Ilex verticillata, winterberry holly, is a upright native deciduous multi-stemmed shrub. Winterberry holly blooms late spring to early summer. The fruit matures in late summer and persists through winter. This is one of the 3 common species of holly in NJ It is one of the 3 common species of holly in NJ; the other two are Ilex americana (American holly), and Ilex glabra (inkberry holly)..
Ilex verticillata (winterberry holly) plants are almost always dioecous: plants have only male flowers or female flowers. The only way to distinguish between male and female plants is by their flowers. The individual flowers are inconspicous about a quarter inch across. They are greenish to yellowish white and form at the leaf axils along new branches. The flower stalks, pedicels, are very short. The number of flower parts - petals, sepals, and stamens, is variable in the order of 4 to 8. The flowers appear after the leaves emerge.
Female (pistillate) flowers: Fertile pistil, sterile stamens
The winterberry holly female flowers form clusters of 1 to 3 flowers at the leaf axils along the branch.
A cluster of 3 flowers. These flowers have 6 petals and 6 stamens. The stamens are modified, non-functional, and sterile.
The fertile greenish pistil is in the center with a large globular ovary and a sessile stigma (shiny cap on top). There is no apparent style.
Another view of the female flower.
Male (staminate) flowers: Fertile stamens, sterile pistil
The winterberry holly male flowers form larger clusters of 3 to 10 flowers at the leaf axils along the branch.
In the photo, the male flower has 7 petals and 7 fertile stamens. Easily seen is the anther structure of two lobes and each lobe splits into two parts to release its pollen. The anthers are covered with pollen especially near the opening.
This flower has 6 petals and 6 stamens. These anthers are shriveled and the modified non-fertile pistil is seen. There is no stigma and the ovary is elongated forming a point at the top.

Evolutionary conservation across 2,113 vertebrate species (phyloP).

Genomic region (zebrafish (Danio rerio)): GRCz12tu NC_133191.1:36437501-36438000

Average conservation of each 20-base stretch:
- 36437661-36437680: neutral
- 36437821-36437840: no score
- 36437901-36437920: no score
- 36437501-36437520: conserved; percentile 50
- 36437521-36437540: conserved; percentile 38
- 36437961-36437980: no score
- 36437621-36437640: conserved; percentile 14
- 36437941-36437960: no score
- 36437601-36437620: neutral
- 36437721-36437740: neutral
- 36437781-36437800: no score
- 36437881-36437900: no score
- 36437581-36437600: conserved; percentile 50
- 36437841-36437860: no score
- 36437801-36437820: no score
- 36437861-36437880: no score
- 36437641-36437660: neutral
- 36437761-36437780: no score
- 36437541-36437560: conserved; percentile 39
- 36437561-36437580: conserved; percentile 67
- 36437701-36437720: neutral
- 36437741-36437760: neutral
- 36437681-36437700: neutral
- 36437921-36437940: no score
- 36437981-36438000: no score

Another male flower.
The fruits ripen to bright red berry-like drupes. The drupes are about ¼ inch in diameter.
Leaves and Plant
Unlike some hollies, winterberry holly leaves are deciduous - they drop for the winter. The leaves are simple, alternate and up to about 4 inches long and 1 inch across and taper to a point. They are elliptic (widest at the middle) to ovate (widest below the middle) with serrated (sawlike with tips pointing forward) margins with minute projection at the tips.
This shrub grows to about 6-15 feet high.
In the photos below, the leaf's upper surface is darker green, slightly hairy or not, with depressed veins. In contrast the underside is lighter green, very hairy, with raised veins.
The bark has whitish raised lenticels. The lenticels are pores for gas exchange.
Habitats include damp woodland edges, water edges, woods. The red berries are quite striking after the leaves have fallen.
Text by Millie Ling and all photos by Hubert & Millie Ling. Photos: flowers - June, fruit - October, in cultivation, great swamp, and various parks/preserves mainly in central & northern Jersey
The cultivation material below is courtesy of
Jersey Friendly Yards searchable plant database: Ilex verticillata
Bloom Times: Late Spring to Early Summer, Summer
Salt Tolerance: Low to None
Hardiness Zone: 6a, 6b, 7a, 7b
Soil Type: Loam, Organic, Clay
Soil Moisture: Moist, Wet
Soil pH: Acidic, Slightly Acidic, Neutral
Optimal Light: Full Sun
Light Range: Full Sun, Partial Shade
Drought Tolerance: Low
Growth Rate: Medium
Additional information / references:
"Gardener News" article:
"The Other Other Holly"
The USDA website shows its distribution in the US and other information, https://plants.sc.egov.usda.gov/home/plantProfile?symbol=ILVE
Go Botany: https://gobotany.nativeplanttrust.org/species/ilex/verticillata/
Good gardening information: Jersey Friendly Yards https://www.jerseyyards.org/plant/ilex-verticillata/
Illinois Wildflowers has good descriptions: https://www.illinoiswildflowers.info/trees/plants/winterberry.htm
Minnesota Seasons has good descriptions: http://www.minnesotaseasons.com/Plants/common_winterberry.html